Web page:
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Where Everybody Knows Your Name

July 1, 2007
Janice Clausen-Thompson has worked for 37 years in the same practice to make patients feel welcome and comfortable, just like that mythical bar called Cheers.
Hygienist Janice Clausen-Thompson spends quality time with one of her patients.
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by Cathy White, RDH, BS

Janice Clausen-Thompson has worked for 37 years in the same practice to make patients feel welcome and comfortable, just like that mythical bar called Cheers.

Dentistry is enormously stressful for many patients. But a familiar and smiling hygienist whom a patient has seen many times over the years can be reassuring and do a lot to alleviate stress. The dental practice where Janice Clausen-Thompson has worked full-time for the last 37 years strives to make patients feel welcome and comfortable, a place, like the mythical bar Cheers, “where everybody knows your name.” Providing more than just dental care and oral health information, for almost four decades Thompson has shared life’s defining moments with her patients - from births, graduations, and marriages to divorce, illness, and death.

“I’ve seen some of my patients more than 60 times, and it means a lot to us to feel almost like family,” Thompson said. “Every time I see a patient I find something in his or her life I can relate to, and I make brief notes in the chart about an upcoming trip or impending birth. When I mention the event at the next appointment, my patient is impressed and gratified that someone cares enough to remember significant moments in his or her life. It’s also been a wonderful experience to see so many of my patients grow to adulthood and bring their children or grandchildren to our practice. In addition, I have the unique opportunity to see how orthodontic results look 10 or 20 or 30 years after I helped a child work on home care during treatment.”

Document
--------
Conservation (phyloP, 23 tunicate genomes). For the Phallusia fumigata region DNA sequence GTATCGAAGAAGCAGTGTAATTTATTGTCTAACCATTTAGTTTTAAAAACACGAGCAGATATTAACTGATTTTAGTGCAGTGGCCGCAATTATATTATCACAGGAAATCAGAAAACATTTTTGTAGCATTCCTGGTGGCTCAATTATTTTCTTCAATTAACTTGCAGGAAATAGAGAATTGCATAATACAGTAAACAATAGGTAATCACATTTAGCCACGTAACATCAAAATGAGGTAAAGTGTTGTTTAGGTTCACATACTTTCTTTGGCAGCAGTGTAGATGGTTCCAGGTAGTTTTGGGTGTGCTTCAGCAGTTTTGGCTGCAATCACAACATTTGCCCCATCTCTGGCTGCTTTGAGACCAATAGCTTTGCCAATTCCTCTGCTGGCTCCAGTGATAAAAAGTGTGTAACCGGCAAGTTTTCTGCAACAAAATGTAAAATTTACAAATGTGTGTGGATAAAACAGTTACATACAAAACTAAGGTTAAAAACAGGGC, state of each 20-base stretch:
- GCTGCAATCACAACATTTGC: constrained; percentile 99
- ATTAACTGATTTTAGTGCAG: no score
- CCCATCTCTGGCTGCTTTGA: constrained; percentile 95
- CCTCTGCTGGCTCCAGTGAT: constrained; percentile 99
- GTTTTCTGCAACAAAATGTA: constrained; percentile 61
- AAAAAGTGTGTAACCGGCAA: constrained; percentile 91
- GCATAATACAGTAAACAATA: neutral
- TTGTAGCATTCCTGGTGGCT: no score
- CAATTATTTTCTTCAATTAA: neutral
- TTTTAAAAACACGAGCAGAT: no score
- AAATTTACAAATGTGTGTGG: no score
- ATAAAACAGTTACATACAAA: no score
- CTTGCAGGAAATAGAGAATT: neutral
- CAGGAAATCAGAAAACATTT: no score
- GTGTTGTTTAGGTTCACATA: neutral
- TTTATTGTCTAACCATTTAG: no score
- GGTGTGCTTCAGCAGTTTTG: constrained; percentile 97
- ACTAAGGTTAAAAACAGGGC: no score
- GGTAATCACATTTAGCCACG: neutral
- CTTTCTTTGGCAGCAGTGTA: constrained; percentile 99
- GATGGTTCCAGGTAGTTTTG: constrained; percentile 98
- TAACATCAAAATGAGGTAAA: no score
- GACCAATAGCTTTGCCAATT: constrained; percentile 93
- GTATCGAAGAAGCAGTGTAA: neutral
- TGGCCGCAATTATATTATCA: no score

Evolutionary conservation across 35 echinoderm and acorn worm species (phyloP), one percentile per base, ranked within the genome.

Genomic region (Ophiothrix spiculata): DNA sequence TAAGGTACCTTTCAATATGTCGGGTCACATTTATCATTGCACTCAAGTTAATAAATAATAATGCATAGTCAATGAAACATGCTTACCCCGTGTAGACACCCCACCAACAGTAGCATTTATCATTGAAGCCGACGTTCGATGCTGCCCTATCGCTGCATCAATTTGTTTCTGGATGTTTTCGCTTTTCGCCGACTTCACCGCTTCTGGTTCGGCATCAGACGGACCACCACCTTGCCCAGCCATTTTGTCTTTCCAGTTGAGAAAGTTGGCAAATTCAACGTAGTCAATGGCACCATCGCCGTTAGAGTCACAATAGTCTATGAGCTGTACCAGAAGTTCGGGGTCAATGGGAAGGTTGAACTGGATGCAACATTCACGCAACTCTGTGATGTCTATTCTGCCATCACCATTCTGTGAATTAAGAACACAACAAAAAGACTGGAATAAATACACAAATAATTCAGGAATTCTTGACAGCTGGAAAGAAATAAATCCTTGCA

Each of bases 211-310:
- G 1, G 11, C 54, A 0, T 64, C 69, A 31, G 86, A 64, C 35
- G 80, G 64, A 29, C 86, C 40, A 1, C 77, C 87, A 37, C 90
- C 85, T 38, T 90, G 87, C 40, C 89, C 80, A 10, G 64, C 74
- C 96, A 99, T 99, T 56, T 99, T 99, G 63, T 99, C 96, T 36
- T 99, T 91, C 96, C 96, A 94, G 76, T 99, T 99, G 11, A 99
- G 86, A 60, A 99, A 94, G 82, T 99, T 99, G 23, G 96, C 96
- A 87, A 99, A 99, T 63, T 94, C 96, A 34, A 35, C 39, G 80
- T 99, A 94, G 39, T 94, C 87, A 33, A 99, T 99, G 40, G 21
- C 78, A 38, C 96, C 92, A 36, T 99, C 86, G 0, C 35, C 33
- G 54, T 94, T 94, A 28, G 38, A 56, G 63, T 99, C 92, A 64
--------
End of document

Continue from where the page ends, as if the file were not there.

First job an eye-opener

Thompson graduated from the School of Dental Hygiene at the University of Iowa in 1965. Her first job was in the Dental Clinic at Denver General Hospital. It was a real eye-opener for a brand-new hygienist to work on mostly low-income patients with severe dental problems, and sometimes even prisoners who were brought in and handcuffed to her chair. She also taught dental health education in some Denver schools.

In 1969, Thompson moved to Utah for a year because of her husband’s work. She worked at the VA Hospital Dental Clinic, where many of her patients were young soldiers just back from Vietnam. She also taught dental hygiene students doing their internship at the hospital. In 1970, Thompson returned to Denver and joined the practice of brothers Drs. Lester and Jack Wasinger. Dr. Lester retired in 1996 and his half of the practice was taken over by Dr. Sylvia Talavera. While Dr. Jack is now pondering retirement, Thompson remains a constant in the practice - that familiar face who helps patients feel at ease.